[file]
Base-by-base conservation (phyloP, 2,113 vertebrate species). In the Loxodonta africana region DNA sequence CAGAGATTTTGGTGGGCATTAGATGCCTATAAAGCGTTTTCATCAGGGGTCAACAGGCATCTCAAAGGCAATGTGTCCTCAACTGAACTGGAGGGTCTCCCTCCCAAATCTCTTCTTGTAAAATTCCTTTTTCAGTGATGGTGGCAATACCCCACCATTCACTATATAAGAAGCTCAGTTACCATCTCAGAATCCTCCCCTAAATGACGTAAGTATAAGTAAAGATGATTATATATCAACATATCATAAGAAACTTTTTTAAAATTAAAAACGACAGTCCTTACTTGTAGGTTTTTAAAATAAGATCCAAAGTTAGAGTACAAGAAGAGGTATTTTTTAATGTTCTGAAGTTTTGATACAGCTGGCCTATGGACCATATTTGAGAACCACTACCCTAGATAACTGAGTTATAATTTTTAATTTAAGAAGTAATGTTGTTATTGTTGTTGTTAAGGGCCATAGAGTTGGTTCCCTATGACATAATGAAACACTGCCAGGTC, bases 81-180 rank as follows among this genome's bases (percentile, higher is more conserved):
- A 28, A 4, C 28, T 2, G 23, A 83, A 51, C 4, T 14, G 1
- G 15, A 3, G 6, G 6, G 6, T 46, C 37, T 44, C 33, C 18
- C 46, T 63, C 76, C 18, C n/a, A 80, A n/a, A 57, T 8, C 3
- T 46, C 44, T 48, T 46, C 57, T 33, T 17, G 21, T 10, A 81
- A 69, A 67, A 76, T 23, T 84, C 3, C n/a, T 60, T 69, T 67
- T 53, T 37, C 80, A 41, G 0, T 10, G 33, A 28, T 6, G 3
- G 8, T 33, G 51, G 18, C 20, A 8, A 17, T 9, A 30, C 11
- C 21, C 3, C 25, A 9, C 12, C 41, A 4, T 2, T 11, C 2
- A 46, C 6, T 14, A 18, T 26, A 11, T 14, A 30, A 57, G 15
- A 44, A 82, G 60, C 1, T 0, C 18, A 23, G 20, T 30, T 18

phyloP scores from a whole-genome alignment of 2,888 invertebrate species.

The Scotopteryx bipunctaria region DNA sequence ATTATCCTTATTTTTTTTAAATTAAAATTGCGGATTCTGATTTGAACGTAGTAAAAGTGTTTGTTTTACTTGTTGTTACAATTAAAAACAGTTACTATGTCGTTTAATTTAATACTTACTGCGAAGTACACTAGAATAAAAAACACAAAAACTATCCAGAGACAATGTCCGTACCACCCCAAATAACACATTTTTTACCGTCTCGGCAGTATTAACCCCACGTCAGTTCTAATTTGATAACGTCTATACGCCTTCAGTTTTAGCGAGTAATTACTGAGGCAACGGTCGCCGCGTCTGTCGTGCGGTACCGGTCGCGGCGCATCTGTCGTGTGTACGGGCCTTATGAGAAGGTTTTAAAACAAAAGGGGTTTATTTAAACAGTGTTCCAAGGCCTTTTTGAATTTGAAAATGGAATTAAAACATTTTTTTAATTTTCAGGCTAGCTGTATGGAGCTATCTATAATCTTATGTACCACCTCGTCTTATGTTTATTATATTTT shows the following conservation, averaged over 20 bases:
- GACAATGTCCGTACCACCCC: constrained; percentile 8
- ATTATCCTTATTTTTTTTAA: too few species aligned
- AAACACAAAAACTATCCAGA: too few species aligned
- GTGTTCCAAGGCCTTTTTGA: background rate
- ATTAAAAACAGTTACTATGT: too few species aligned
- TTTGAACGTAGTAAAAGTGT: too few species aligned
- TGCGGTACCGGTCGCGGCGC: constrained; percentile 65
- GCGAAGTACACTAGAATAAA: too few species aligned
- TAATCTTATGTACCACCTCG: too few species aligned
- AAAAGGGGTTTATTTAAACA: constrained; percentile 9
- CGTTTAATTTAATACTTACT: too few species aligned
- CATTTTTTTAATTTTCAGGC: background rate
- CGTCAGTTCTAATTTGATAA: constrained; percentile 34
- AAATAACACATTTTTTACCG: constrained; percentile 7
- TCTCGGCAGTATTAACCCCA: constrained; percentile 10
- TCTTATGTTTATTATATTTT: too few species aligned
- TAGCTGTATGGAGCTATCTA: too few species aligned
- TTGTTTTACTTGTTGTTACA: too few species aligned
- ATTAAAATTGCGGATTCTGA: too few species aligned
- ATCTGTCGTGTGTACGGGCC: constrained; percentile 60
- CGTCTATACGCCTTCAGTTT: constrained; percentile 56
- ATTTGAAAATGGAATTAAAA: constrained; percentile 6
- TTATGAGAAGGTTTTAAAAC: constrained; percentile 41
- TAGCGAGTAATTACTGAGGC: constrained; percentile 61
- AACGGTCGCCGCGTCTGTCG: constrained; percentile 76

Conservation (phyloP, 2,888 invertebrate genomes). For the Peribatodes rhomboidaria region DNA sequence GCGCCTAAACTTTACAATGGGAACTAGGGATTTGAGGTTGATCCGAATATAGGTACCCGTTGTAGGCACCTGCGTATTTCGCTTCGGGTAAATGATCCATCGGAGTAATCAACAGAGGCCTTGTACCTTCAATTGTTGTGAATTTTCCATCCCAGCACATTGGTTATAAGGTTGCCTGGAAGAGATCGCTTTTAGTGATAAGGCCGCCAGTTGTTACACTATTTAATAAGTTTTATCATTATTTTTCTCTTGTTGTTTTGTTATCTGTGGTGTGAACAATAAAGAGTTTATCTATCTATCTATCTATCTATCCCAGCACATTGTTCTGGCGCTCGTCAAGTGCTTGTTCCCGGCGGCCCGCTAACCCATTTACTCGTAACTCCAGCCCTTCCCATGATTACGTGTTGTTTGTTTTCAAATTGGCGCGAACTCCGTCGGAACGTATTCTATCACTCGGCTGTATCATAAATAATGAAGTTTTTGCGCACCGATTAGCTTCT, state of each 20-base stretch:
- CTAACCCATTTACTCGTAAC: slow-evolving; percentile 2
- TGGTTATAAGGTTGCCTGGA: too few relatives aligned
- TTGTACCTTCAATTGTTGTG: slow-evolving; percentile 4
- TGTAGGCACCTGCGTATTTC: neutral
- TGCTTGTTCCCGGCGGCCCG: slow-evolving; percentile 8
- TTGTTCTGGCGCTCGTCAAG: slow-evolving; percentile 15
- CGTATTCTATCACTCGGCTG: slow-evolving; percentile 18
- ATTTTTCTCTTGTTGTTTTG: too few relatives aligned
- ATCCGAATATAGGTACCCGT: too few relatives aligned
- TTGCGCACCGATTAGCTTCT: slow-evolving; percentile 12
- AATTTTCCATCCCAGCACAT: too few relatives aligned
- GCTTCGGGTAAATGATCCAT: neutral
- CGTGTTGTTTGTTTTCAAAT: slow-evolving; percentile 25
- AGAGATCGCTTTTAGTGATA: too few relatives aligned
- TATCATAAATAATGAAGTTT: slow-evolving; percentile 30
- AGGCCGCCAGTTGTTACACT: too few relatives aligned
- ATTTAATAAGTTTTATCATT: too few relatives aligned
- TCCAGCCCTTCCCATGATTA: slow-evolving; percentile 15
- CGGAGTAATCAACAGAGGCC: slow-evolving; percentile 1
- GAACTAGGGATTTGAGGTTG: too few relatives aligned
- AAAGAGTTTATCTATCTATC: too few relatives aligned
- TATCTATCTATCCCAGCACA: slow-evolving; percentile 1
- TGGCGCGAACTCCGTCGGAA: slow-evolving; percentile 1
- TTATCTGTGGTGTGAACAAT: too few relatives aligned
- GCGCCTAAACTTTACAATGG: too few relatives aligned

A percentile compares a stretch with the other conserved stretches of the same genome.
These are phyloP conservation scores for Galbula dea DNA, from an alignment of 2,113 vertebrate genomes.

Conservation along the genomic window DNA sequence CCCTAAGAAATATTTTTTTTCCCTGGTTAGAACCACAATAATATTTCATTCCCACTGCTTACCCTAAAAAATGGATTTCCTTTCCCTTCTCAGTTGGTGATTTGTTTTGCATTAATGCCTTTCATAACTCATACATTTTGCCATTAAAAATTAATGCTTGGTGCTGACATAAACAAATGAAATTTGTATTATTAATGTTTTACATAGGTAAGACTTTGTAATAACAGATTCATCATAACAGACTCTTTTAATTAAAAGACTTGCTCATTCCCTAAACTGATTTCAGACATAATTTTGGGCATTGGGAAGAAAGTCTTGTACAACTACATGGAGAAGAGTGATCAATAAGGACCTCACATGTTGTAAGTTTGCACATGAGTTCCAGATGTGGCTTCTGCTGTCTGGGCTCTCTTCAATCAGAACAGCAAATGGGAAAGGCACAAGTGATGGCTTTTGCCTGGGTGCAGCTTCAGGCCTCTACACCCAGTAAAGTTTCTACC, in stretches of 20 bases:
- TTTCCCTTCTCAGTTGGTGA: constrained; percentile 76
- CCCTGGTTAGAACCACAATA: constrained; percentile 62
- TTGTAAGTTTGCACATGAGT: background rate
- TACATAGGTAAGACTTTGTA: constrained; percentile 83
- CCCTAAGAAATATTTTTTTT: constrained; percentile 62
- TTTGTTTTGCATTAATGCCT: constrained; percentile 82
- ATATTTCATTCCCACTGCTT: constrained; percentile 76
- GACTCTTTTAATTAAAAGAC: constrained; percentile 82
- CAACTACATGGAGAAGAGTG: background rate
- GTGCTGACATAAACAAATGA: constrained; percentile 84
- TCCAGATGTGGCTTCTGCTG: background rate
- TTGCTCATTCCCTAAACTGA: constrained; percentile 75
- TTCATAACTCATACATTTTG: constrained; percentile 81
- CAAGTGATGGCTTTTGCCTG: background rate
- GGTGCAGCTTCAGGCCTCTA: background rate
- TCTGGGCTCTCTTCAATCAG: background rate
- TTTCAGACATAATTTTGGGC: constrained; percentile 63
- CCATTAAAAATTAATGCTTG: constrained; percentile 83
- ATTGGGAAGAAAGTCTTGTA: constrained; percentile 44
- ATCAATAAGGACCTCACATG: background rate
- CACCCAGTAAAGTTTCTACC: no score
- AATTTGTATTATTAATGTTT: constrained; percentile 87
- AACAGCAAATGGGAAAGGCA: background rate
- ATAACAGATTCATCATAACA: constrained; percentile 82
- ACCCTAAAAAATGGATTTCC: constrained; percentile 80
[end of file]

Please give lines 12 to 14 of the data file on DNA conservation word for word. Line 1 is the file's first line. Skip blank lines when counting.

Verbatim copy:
phyloP scores from a whole-genome alignment of 2,888 invertebrate species.

The Scotopteryx bipunctaria region DNA sequence ATTATCCTTATTTTTTTTAAATTAAAATTGCGGATTCTGATTTGAACGTAGTAAAAGTGTTTGTTTTACTTGTTGTTACAATTAAAAACAGTTACTATGTCGTTTAATTTAATACTTACTGCGAAGTACACTAGAATAAAAAACACAAAAACTATCCAGAGACAATGTCCGTACCACCCCAAATAACACATTTTTTACCGTCTCGGCAGTATTAACCCCACGTCAGTTCTAATTTGATAACGTCTATACGCCTTCAGTTTTAGCGAGTAATTACTGAGGCAACGGTCGCCGCGTCTGTCGTGCGGTACCGGTCGCGGCGCATCTGTCGTGTGTACGGGCCTTATGAGAAGGTTTTAAAACAAAAGGGGTTTATTTAAACAGTGTTCCAAGGCCTTTTTGAATTTGAAAATGGAATTAAAACATTTTTTTAATTTTCAGGCTAGCTGTATGGAGCTATCTATAATCTTATGTACCACCTCGTCTTATGTTTATTATATTTT shows the following conservation, averaged over 20 bases:
- GACAATGTCCGTACCACCCC: constrained; percentile 8